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Source: (consider it) Thread: Make me feel young again, or the I Feel Old thread...
Alaric the Goth
Shipmate
# 511

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quote:
Originally posted by Marvin the Martian:
quote:
Originally posted by Pine Marten:
Pine Marten, born 1950.

The same year my father was born.

Sorry [Devil]

My (late) father and mother were born in 1923, the year 'Flying Scotsman' was built, and they both served in WW2; Dad in RAF Bomber Command, Mum as a WAAF at a Lincs. bomber station.

I was born in 1966 like Lamb Chopped.

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Pine Marten
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quote:
Originally posted by Moo:
quote:
Originally posted by Pine Marten:
Some years back, when our office was putting up an exhibition to celebrate the anniversary of the Hit Parade, people were eagerly checking what was top of the charts when they were born. I eagerly checked, too, but was puzzled when I couldn't find it. Then it dawned on me - the Hit Parade started in 1952 ...

Pine Marten, born 1950.

The Hit Parade started long before 1952. I have CDs of the hits of each year. My collection starts with 1941; I don't know whether that's when it started.

In 1950 the songs were
  • Music, Music Music
  • Enjoy Yourself (It's Later Than You Think)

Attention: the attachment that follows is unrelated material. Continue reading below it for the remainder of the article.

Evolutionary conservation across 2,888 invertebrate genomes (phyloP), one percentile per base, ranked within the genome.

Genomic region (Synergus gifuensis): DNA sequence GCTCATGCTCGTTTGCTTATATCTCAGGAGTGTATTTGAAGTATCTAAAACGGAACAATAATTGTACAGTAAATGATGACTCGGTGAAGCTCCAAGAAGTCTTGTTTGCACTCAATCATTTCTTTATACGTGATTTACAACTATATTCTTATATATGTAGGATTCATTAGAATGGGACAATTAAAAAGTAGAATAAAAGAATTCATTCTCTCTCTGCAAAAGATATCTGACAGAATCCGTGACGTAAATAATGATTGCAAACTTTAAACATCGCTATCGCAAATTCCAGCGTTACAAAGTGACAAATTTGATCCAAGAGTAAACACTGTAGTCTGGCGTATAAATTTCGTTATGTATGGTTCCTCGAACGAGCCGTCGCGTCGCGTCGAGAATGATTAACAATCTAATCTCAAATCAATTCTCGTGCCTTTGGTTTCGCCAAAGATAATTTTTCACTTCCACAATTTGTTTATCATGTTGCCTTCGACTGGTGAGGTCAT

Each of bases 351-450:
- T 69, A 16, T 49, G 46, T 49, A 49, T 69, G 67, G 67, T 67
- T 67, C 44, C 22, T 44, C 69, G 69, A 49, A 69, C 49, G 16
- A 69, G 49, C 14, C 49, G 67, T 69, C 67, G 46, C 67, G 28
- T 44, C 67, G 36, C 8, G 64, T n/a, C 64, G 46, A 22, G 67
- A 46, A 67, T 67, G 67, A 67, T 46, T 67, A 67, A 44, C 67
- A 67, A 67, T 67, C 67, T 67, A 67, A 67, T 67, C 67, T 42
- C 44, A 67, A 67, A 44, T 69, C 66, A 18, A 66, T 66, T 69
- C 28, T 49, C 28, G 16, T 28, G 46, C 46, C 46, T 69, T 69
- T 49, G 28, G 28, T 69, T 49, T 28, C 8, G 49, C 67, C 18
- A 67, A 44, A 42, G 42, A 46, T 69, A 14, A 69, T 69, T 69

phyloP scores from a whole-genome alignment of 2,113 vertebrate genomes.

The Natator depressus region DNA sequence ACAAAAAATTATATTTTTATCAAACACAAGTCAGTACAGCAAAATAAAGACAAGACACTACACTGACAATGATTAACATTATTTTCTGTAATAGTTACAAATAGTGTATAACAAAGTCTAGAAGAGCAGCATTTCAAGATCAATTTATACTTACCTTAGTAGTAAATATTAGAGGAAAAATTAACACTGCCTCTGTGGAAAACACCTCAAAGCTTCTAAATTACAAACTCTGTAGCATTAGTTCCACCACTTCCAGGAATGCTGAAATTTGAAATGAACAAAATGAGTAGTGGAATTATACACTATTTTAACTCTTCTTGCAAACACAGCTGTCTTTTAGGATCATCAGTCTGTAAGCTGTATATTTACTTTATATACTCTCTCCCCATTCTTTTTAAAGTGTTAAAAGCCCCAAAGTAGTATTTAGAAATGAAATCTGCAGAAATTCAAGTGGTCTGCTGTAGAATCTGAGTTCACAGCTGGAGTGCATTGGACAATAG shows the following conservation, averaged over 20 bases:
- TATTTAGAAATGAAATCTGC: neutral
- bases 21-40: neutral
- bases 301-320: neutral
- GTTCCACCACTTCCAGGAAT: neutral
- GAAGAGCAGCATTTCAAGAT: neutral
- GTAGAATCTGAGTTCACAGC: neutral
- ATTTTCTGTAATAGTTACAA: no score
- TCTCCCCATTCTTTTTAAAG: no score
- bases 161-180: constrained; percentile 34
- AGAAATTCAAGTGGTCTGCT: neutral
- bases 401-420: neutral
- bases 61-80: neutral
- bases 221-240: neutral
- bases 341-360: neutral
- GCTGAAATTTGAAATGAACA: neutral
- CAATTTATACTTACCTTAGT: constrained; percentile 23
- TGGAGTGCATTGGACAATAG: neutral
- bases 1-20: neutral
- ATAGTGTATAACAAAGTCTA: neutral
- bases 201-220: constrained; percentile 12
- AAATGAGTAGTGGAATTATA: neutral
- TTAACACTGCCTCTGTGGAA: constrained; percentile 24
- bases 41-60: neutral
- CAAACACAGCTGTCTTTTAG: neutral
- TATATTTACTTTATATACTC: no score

• I Wanna Be Loved
  • A Bushel and a Peck
  • My Foolish Heart
  • Play a Simple Melody
  • The Cry of the Wild Goose
  • All My Love
  • Sentimental Me
  • There's No Tomorrow
  • I'll Never Be Free
  • Harbor Lights
  • Hoop-Dee-Doo
  • I Can Dream, Can't I?
  • Mona Lisa
  • Nevertheless
  • Goodnight Irene
  • Bewitched
  • Rag Mop
  • Bonaparte's Retreat
  • La Vie en Rose
  • The Tennessee Waltz
  • Dear Hearts and Gentle People
  • It Isn't Fair

Moo

Sorry, Moo, you're right - I wasn't clear. We were celebrating the anniversary of the first official UK Singles Chart that was started by the NME in 1952. The first no. 1 was Al Martino's Here in my Heart, which was there for about 9 weeks, I believe. Hence I couldn't find a no. 1 for 1950.

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Keep love in your heart. A life without it is like a sunless garden when the flowers are dead. - Oscar Wilde

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TomOfTarsus
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I'm older now than my father-in-law was when he passed away at age 56. I don't feel old. But I'm finding in increasingly irritating to try to keep up with technology, and extremely irritated with the cost cell phones, internet & cable TV, esp. in relation to what you actually get for those exorbitant prices. So I'm becoming ever more curmudgeonly.

Then like (I think) PeteC said: all new teenagers this year were born AFTER 2000. [Eek!] And the fact that my oldest granddaughter turns 16 this spring, and if she follows in the footsteps of her mother, grandmother, and great-grandmother, I could be a great-grandfather before turning 60! And my mother-in-law, at a spry 76, could be a great-great grandmother before turning 80!

Where did the years go?

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By grace are ye saved through faith... not of yourselves; it is the gift of God; not of works, lest any man should boast. For we are His workmanship, created in Christ Jesus unto good works, which God hath ... ordained that we should walk in them.

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Surfing Madness
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I had to explain to my flatmates last year, that Michael Palin was not just that bloke who does travel programs. [Ultra confused]

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I now blog about all my crafting! http://inspiredbybroadway.blogspot.co.uk